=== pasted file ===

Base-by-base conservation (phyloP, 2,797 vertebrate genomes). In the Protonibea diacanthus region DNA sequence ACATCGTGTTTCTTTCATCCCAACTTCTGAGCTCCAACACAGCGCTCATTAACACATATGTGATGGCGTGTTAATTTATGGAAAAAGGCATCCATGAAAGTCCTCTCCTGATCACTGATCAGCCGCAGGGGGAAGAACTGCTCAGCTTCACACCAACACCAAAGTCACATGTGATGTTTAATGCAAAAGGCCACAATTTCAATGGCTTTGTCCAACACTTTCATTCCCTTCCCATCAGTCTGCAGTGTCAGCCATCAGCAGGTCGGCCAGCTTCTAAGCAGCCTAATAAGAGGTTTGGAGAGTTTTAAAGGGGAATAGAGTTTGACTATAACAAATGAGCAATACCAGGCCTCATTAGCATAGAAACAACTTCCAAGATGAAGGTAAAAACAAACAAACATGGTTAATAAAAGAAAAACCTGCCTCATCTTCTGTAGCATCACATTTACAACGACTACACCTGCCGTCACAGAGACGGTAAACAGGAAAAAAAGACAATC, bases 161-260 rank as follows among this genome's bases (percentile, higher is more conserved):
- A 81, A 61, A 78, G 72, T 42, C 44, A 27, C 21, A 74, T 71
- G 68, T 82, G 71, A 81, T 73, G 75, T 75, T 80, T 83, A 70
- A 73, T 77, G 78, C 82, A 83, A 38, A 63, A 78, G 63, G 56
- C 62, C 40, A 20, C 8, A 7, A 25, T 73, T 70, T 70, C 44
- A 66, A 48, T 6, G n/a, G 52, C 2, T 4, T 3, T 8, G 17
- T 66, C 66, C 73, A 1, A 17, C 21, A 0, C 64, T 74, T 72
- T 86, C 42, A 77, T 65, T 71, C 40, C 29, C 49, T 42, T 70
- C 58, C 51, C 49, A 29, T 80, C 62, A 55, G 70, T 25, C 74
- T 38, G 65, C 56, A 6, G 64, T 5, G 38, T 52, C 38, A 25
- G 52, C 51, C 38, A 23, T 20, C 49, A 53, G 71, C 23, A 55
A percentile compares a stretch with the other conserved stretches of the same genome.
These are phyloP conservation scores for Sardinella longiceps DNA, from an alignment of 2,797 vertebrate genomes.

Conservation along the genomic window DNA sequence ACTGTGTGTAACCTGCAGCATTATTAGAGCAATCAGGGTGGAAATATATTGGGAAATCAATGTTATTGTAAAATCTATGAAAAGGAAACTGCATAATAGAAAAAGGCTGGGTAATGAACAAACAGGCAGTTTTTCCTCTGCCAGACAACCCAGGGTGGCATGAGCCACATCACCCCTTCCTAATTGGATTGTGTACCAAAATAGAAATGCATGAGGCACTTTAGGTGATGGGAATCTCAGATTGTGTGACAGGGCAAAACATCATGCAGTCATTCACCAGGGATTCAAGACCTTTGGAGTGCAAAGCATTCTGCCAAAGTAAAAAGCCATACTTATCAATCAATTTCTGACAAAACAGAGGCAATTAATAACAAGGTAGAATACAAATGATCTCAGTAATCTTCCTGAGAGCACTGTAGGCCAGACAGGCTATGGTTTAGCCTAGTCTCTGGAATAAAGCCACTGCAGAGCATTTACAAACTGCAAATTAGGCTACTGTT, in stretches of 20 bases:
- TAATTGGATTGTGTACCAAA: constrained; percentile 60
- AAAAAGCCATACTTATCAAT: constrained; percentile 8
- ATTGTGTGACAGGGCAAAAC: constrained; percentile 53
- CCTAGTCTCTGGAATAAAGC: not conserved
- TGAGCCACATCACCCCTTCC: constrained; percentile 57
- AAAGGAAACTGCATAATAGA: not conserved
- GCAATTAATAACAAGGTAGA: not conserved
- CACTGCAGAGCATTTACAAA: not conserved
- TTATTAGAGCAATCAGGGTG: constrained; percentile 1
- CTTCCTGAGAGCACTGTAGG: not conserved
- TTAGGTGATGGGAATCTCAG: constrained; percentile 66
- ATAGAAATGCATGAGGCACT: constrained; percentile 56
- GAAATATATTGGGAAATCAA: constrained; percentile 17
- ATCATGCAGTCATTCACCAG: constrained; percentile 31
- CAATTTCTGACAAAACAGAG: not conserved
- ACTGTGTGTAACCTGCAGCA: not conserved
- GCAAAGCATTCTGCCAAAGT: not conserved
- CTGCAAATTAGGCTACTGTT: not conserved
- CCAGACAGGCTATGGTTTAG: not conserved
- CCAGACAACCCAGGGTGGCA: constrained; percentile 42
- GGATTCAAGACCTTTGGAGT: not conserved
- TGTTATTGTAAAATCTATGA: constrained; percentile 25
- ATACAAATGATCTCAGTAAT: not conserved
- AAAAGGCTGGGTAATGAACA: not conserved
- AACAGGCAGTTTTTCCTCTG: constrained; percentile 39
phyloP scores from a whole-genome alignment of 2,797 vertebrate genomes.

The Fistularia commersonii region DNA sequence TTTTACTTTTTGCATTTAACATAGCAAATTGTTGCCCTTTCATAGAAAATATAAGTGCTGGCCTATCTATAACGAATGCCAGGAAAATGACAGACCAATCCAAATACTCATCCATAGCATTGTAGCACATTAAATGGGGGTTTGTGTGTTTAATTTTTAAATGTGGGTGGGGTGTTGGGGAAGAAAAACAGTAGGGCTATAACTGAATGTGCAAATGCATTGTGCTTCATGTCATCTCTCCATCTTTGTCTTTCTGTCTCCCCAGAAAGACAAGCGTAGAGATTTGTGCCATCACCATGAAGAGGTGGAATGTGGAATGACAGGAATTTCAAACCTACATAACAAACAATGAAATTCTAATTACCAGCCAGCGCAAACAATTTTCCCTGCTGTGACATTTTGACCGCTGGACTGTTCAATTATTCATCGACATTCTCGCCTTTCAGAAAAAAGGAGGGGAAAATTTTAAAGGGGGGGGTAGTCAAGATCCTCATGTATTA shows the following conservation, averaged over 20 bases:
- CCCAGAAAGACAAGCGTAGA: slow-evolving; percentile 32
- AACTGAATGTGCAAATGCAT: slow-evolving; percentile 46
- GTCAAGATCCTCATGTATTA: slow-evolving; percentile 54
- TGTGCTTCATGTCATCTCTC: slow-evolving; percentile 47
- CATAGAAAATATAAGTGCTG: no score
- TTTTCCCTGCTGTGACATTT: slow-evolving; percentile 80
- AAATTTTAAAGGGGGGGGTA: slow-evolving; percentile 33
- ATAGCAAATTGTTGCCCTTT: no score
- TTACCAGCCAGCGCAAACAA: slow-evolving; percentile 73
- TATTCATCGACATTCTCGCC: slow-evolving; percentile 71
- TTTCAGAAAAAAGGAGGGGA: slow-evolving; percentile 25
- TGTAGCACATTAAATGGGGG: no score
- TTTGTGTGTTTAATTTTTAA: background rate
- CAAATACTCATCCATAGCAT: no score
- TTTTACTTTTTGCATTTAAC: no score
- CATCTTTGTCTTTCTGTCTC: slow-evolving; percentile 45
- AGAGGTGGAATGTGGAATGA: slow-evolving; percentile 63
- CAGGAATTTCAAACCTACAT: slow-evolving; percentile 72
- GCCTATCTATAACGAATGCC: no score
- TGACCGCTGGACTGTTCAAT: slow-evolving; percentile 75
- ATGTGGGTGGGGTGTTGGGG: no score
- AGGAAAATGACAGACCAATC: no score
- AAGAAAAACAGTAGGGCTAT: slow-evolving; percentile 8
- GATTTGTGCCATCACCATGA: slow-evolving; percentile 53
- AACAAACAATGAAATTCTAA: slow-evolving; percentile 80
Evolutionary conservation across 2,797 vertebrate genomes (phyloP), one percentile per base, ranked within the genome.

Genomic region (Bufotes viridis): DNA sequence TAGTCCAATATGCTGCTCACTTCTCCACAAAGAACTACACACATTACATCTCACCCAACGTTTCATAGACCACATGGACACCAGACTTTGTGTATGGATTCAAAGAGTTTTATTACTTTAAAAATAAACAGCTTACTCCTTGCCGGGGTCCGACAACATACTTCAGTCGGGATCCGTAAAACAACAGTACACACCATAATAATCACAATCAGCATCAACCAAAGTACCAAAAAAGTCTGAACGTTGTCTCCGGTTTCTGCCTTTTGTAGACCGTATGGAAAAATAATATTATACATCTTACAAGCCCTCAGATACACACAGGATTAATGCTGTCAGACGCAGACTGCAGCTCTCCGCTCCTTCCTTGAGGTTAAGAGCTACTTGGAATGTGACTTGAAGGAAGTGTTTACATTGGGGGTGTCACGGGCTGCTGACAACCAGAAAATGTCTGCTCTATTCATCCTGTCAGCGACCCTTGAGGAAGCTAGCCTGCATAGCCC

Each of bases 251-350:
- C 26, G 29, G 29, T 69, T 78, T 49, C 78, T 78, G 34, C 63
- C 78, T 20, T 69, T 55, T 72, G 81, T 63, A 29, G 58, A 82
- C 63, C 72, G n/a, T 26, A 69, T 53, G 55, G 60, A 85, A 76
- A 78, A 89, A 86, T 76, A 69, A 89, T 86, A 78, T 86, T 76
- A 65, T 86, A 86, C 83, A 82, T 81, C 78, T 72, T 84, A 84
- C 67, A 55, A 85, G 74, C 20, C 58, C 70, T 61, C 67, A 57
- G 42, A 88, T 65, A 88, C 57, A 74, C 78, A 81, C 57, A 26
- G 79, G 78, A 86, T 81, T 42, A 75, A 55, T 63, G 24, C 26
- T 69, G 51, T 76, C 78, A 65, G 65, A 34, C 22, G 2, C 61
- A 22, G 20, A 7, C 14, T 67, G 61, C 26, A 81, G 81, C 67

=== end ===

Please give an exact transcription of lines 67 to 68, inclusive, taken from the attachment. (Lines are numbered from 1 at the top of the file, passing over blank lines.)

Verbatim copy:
Evolutionary conservation across 2,797 vertebrate genomes (phyloP), one percentile per base, ranked within the genome.

Genomic region (Bufotes viridis): DNA sequence TAGTCCAATATGCTGCTCACTTCTCCACAAAGAACTACACACATTACATCTCACCCAACGTTTCATAGACCACATGGACACCAGACTTTGTGTATGGATTCAAAGAGTTTTATTACTTTAAAAATAAACAGCTTACTCCTTGCCGGGGTCCGACAACATACTTCAGTCGGGATCCGTAAAACAACAGTACACACCATAATAATCACAATCAGCATCAACCAAAGTACCAAAAAAGTCTGAACGTTGTCTCCGGTTTCTGCCTTTTGTAGACCGTATGGAAAAATAATATTATACATCTTACAAGCCCTCAGATACACACAGGATTAATGCTGTCAGACGCAGACTGCAGCTCTCCGCTCCTTCCTTGAGGTTAAGAGCTACTTGGAATGTGACTTGAAGGAAGTGTTTACATTGGGGGTGTCACGGGCTGCTGACAACCAGAAAATGTCTGCTCTATTCATCCTGTCAGCGACCCTTGAGGAAGCTAGCCTGCATAGCCC